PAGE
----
As she mentally struggled against her entrapment she heard a voice that threw her into even more shock than she was already experiencing. Was that Feldard’s name she heard echoing in these vast caverns? If it was, then truly the Gods had answered her prayers. The thought that Feldard was close both gave her hope for rescue beyond comprehension and also chilled her, because she knew why he was here. Still she thought that was for later. Her thoughts then became full of despair that he might be killed rescuing her, because of her selfish behavior. If that happened then she could never forgive herself.

* * * * *

Stephan accompanied Hasan as directed by Feldard’s natural, subterranean leadership. He kept a vigil to the cardinal directions, as well as directly above, as the elf scryed what he could from the cavern scrapings and debris. Several times, Hasan asked him to keep the light stone more steady. The fighter tried to comply.

Hasan continued to move forward, his own nerves as jumpy as the faint light cast from Stephan’s hand. Every step thwarted the elf’s heartfelt hope that the cavern would end, but this was a cavern such as he had never seen before. While it lacked the dignity of the cave housing the great temple of his own village, the scale was daunting. The elf brushed aside another webbing and found this antagonist no less interesting a second time around, as he experienced the curious loss of sensation in his hair, a sensation—the subtle wave of motion with every step taken—that he had never appreciated before. Again, he was able to dislodge the webbing without incident. But by now his interest in the webmaker was much more than academic.

With the elf and human making their way to the right along the cavern tunnel, Feldard continued on towards broken stalactites, to the north. Taking the mage’s words into consideration, the dwarf was cautious as he passed through the opening in the limestone bars. He avoided the spider webbing that clung to a few of the closer stalagmites.

Miklos shuffled in next to the big priest. He brought up the glowing stone and lit up the gaping maw as Feldard climbed through.

He then leant in passed the damp limestone shards. In the darting light this corner of the cavern reminded him of teeth of some subterranean troglodyte. He placed one foot beyond its broken jaw and squinted into the gloom. ”More light Miklos, thanks.”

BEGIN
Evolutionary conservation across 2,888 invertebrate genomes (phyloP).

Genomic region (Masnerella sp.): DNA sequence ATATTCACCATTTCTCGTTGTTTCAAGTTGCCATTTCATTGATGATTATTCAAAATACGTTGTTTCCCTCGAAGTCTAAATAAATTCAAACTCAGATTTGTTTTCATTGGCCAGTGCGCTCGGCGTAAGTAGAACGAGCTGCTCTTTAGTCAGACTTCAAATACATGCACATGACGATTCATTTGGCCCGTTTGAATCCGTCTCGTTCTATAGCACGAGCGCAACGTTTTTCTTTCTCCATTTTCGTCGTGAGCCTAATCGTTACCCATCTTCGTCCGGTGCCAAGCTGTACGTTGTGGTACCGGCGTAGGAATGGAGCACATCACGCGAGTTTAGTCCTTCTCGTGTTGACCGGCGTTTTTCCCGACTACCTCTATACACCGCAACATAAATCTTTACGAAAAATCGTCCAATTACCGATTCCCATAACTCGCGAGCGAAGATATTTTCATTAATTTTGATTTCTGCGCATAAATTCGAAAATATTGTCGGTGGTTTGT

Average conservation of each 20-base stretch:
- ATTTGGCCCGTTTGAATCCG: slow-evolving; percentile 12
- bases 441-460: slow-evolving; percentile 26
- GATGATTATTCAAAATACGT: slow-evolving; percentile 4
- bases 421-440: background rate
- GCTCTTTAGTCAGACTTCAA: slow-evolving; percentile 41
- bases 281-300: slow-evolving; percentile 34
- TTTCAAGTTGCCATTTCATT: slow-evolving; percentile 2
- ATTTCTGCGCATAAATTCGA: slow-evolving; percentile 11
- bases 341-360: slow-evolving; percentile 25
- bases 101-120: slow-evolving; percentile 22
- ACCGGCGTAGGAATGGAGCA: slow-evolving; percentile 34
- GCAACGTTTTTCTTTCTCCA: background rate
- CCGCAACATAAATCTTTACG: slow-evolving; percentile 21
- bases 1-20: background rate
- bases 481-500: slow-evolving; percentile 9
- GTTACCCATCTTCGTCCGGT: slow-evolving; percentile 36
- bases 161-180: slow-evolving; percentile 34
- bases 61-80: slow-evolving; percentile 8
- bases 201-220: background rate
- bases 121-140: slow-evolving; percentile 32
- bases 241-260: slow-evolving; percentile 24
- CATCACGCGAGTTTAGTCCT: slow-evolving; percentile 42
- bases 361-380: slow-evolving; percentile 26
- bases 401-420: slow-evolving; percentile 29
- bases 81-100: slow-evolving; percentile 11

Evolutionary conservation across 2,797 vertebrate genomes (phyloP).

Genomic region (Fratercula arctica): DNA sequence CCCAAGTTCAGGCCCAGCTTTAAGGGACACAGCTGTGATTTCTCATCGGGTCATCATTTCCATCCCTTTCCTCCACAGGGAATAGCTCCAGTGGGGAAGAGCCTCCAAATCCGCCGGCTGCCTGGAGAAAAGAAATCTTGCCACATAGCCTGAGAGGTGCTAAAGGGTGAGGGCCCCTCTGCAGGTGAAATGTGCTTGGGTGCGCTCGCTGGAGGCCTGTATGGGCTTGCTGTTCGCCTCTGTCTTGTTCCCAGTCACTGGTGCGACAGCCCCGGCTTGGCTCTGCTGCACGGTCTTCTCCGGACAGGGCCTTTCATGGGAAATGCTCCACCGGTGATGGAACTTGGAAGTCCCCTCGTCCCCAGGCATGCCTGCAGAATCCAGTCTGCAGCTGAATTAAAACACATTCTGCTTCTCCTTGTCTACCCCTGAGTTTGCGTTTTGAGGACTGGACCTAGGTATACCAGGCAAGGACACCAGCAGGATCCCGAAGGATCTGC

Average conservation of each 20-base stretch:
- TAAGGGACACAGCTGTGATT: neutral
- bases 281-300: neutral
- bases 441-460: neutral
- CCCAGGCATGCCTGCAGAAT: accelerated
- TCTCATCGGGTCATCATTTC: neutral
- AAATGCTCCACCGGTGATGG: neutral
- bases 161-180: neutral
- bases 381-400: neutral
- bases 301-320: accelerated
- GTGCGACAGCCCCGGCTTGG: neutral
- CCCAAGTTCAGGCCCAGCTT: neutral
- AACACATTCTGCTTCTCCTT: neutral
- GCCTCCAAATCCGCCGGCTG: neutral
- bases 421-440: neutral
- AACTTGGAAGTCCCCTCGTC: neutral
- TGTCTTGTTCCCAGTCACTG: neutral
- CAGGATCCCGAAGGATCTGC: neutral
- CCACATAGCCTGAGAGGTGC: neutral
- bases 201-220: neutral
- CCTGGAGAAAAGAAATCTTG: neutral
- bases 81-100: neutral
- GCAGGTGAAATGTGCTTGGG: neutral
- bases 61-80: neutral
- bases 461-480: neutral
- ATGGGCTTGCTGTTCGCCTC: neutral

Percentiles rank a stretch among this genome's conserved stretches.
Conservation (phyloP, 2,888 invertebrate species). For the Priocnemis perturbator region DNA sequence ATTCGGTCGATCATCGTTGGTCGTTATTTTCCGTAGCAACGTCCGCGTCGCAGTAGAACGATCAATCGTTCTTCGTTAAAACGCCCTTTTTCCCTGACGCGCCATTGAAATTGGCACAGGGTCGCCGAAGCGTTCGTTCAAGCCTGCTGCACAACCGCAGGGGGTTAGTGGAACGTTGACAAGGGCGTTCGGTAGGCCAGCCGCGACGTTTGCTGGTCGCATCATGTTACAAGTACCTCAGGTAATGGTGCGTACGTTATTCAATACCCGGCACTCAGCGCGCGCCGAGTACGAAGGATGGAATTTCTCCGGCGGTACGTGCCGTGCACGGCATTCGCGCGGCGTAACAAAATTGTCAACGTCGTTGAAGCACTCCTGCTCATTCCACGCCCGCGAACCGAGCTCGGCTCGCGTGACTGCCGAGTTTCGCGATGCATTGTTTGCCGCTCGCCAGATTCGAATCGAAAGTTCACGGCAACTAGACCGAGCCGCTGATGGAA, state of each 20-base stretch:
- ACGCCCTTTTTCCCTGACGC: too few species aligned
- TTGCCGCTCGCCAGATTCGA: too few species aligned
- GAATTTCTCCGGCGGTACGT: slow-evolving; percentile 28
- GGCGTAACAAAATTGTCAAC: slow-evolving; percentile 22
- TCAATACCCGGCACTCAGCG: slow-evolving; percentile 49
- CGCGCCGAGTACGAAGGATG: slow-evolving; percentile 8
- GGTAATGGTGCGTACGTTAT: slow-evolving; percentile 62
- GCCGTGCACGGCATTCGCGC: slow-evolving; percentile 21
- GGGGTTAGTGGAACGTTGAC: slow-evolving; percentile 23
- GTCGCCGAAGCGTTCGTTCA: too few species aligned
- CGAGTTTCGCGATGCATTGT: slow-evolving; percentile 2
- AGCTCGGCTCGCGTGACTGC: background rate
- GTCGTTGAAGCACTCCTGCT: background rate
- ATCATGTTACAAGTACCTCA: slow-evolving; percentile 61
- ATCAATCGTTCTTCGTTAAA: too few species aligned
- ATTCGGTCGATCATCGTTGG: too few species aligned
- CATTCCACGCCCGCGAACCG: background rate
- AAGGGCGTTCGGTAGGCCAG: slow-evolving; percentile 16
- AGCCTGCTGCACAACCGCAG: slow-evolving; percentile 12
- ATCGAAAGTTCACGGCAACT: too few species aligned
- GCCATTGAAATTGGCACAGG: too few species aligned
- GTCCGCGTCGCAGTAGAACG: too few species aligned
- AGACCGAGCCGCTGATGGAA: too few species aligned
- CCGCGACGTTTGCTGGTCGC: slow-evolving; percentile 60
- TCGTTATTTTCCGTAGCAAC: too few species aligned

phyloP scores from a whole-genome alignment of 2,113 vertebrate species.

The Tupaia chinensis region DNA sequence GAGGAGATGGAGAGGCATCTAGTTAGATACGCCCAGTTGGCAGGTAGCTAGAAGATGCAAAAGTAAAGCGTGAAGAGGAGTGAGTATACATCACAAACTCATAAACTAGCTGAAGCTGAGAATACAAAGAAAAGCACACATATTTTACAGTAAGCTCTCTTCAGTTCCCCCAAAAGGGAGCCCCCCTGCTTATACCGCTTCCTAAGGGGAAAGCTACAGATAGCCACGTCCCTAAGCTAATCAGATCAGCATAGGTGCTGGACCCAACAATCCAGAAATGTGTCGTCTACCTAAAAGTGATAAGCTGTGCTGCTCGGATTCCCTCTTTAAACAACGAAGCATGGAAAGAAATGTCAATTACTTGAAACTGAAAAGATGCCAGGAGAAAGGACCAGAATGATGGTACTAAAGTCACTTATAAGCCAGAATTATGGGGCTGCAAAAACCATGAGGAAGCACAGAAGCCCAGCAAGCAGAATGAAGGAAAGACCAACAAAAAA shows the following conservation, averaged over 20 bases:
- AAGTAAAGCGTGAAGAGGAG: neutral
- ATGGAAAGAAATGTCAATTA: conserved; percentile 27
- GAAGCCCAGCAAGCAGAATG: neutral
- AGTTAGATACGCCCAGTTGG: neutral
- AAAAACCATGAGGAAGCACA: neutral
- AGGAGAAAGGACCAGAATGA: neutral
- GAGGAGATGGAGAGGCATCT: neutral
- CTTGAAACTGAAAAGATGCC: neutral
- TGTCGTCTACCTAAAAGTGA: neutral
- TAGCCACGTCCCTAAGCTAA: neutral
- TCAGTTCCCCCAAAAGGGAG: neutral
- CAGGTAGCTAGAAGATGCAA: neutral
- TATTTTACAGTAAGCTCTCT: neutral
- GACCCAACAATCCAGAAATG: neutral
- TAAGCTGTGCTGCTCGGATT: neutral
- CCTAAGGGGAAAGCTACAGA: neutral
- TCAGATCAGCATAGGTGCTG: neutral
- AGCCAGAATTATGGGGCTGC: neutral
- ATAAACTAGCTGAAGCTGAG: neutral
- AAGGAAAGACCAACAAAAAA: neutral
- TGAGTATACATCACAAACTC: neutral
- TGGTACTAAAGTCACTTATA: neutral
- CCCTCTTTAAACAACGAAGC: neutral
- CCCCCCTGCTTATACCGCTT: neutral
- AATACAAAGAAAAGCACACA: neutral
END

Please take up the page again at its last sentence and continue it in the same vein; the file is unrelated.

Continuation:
Once he and the two humans had passed through, he called out again in dwarven, his voice echoing slightly in the cavern, announcing himself and their offer of help. Once again, he heard nothing.

They looked around. There was an exit at the back of the cavern. Then, they looked up. Suspended from the ceiling were five web-shrouded bodies. It was difficult to tell, but they appeared to be one dwarf, one gnome, two goblins and…an orc?


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Through her panic and despair she thought she could hear a sound; voices she thought, yes voices! Not the chitterling that bought the terror that had her trapped and entangled like a trout caught in a net. But whose voices were they? Not the foul Orcs or Goblins. She focused her thoughts and prayed for deliverance so as to have the opportunity to avenge her fallen kin and comrades.

* * * * *

Maruc grinned at Stephan’s quip and tapped his helm. “Keeps the brains in eh?”

The dank sounds of cave echoed vibrantly in the large cavern. Stephan hunkered back against a section of cave wall as much as he could. The light stone he held betrayed his nervousness as it flitted to and fro about the cavern. The light lingered a fraction of a second longer, however, on the odd cave cage structure. Illuminated ever so briefly were chunks of the living cave stone that must have formed the now smashed “bars”.

He looked to see Feldard’s reaction to all this. And waited for the dwarf’s wisdom in how to proceed from here. His sword was held firmly at the ready.

Miklos shone his light around the cavern. “Limestone and more webbing. The spider must frequent this area.”